The trip proved worthwhile, indeed, this year. Casse purchased three at Arqana; a 2-year-old U.S. Ranger filly out of Wandering Star who is a half-sister to G1 Dewhust S. winner War Command (War Front) from Ecurie des Monceaux for €100,000; a foal by Declaration of War, also from the Monceaux Consignment, for Kinsman for €40,000; and the 3-year-old filly Voyelle (Broken Vow) from Wertheimer et Frere for what seems a bargain €30,000; she has been twice placed at Deauville and is a half-sister to Olmadavor (A.P. Indy), a multiple graded stakes winner in the U.S.

From Tattersalls, he brings home Senses of Emirates (Bernadini), for 60,000gns, a 2-year-old filly who has run twice on the all-weather in the U.K. and whose dam is GI Ballerina H. winner Harmony Lodge (Hennessy); a Raven’s Pass foal who is a half-sister to U.S. Grade II winner Ramazutti for 110,000gns; and a Dark Angel (Ire) colt, which he bought in partnership with two others under the New Providense Farm banner, for 45,000gns.

At Goffs, he picked up a colt by Showcasing (GB) for €43,000.

Casse outlined plans for the group, most of which are headed home to America with him.

“The three I bought here at Arqana will all go to the United States,” he said. “Of the seven horses I bought in Europe, five of them are going back to the United States, three of them are being bred to stallions in Kentucky, one foal may be pinhooked in the United States and one will race in the United States. I bought two foals, and they may stay in Ireland and be sold here.”

Casse said he now plans to do the trip every year, and will also return to the Arqana August sale each August.

“Coming to Europe has allowed me to do business and create opportunities with people with whom I normally wouldn’t have opportunities, because I’m one of a handful of Americans who come over here,” he said. “I’m one of three or four Americans in France right now, so if someone needs something, I’m here. If you go to Keeneland or Fasig-Tipton or any bloodstock sale in the United States, every reputable bloodstock agent attends every sale, or owners can look at horses themselves. So this offers representation in a place where there are few choices. I guess that means they have to call me,” he said with a smile.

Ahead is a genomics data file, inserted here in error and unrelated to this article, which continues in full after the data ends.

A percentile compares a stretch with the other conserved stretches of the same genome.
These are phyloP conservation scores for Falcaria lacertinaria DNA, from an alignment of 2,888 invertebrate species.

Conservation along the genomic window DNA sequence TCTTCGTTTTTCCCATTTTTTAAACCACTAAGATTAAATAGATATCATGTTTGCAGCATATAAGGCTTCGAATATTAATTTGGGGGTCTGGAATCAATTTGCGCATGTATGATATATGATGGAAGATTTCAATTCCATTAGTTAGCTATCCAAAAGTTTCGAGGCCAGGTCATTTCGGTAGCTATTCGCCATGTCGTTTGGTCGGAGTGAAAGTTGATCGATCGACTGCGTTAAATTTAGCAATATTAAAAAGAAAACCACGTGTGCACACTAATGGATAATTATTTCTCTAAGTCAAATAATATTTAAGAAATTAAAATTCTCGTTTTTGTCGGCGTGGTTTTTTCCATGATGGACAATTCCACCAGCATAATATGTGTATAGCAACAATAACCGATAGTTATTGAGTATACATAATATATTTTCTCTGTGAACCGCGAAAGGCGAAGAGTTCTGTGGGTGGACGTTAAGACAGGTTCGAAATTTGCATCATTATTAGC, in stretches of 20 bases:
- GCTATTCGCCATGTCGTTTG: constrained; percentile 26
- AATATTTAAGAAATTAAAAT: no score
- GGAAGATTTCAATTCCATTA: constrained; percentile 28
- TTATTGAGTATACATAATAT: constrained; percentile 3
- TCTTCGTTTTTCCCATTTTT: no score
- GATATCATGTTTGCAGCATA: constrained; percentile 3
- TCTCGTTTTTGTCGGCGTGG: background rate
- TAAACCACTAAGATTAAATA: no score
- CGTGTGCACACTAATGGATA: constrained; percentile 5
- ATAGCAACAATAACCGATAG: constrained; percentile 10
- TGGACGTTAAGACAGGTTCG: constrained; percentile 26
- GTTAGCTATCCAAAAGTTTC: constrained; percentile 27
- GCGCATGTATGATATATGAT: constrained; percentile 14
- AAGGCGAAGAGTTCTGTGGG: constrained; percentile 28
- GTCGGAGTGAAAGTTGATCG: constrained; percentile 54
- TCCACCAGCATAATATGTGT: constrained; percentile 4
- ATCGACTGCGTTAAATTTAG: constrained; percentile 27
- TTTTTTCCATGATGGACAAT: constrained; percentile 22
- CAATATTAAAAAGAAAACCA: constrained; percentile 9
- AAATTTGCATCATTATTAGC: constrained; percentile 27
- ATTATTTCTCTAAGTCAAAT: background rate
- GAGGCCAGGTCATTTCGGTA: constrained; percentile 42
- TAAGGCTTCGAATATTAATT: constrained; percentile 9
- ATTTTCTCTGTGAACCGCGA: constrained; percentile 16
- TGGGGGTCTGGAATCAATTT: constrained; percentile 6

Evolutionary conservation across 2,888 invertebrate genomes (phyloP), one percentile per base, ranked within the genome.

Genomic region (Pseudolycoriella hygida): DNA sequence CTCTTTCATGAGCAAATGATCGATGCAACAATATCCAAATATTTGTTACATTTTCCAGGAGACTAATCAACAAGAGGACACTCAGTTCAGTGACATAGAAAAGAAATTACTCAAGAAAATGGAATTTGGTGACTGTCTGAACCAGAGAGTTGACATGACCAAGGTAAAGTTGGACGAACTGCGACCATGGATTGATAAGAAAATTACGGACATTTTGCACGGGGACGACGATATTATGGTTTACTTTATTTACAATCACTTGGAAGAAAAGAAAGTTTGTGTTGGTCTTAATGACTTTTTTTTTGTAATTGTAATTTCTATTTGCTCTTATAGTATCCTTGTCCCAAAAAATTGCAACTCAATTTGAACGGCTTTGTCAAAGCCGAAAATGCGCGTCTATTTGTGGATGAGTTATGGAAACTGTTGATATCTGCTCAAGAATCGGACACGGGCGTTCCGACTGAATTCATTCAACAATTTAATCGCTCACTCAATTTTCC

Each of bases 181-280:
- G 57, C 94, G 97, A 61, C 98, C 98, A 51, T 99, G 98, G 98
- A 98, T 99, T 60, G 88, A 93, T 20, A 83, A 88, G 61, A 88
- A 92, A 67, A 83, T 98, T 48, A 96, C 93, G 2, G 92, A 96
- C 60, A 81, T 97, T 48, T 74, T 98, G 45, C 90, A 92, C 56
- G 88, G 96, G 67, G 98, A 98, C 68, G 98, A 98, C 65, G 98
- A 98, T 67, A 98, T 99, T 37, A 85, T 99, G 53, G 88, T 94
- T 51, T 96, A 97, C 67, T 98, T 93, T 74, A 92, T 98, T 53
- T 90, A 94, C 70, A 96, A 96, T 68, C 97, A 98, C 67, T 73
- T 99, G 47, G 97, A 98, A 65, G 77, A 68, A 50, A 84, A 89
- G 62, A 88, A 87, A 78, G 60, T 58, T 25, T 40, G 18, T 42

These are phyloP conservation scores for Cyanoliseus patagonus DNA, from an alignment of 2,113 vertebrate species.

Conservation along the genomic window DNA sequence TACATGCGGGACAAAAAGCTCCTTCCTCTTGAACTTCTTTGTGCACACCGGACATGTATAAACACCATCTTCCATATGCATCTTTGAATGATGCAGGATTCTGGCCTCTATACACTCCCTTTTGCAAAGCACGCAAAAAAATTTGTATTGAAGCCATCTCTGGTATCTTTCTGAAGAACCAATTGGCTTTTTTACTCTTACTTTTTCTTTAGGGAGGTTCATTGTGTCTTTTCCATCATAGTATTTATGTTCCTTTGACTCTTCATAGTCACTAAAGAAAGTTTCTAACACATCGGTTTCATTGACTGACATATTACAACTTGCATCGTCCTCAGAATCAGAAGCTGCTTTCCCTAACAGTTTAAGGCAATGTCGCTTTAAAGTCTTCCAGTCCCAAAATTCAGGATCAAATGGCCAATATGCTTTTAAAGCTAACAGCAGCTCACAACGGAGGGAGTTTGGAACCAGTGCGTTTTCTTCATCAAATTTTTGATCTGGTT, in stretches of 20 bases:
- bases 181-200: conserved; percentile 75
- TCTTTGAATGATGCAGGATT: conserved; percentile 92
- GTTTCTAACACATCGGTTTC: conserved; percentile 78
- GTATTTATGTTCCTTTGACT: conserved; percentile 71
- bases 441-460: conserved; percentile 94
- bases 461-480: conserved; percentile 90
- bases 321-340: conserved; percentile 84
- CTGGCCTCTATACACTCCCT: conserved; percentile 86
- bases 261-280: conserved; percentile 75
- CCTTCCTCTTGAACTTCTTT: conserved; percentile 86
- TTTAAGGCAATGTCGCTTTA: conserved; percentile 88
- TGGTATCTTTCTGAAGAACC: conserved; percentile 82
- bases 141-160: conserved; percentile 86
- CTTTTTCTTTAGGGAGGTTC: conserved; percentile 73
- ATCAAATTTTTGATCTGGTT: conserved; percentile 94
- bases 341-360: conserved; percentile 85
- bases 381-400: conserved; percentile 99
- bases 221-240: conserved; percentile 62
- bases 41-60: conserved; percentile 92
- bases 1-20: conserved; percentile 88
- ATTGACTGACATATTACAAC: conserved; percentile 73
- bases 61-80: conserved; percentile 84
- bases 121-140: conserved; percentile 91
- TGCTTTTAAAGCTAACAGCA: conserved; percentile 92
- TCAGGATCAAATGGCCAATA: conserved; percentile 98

But while Goffs, Tattersalls and Arqana all offer great business opportunities, it’s clear that Deauville offers something more to Casse.

“The first time I came here, I thought `which one of these places could I live in?’ And I could live here in Deauville, even if I didn’t speak French. The people are very nice, the food is amazing, there’s so much to do and it’s just very relaxed. Sometimes, I compare it to Saratoga on steroids. I’m not sure that’s quite it, because there’s a little more to do here than in Saratoga and there’s more history and it’s very charming. Charming is the best word I could choose to describe it.”

Not content to be confined by Europe and America, Casse heads next to the Cape Premier Yearling Sale in Cape Town, South Africa Jan. 21-22 before heading back to Florida to prepare for the spring 2-year-old sales, where he has no fewer than 20 2-year-olds selling in which he is part-owner.

He counts as his biggest European success the purchase of Esentepe (Ire) in foal to Frankel (GB) last year at Tattersalls to top the first session at 525,000gns.

But Casse won’t be resting on his laurels any time soon, concluding, “I believe that it’s only a matter of time before that is eclipsed, given the growing number of relationships I’ve established in what I consider a short period of time.”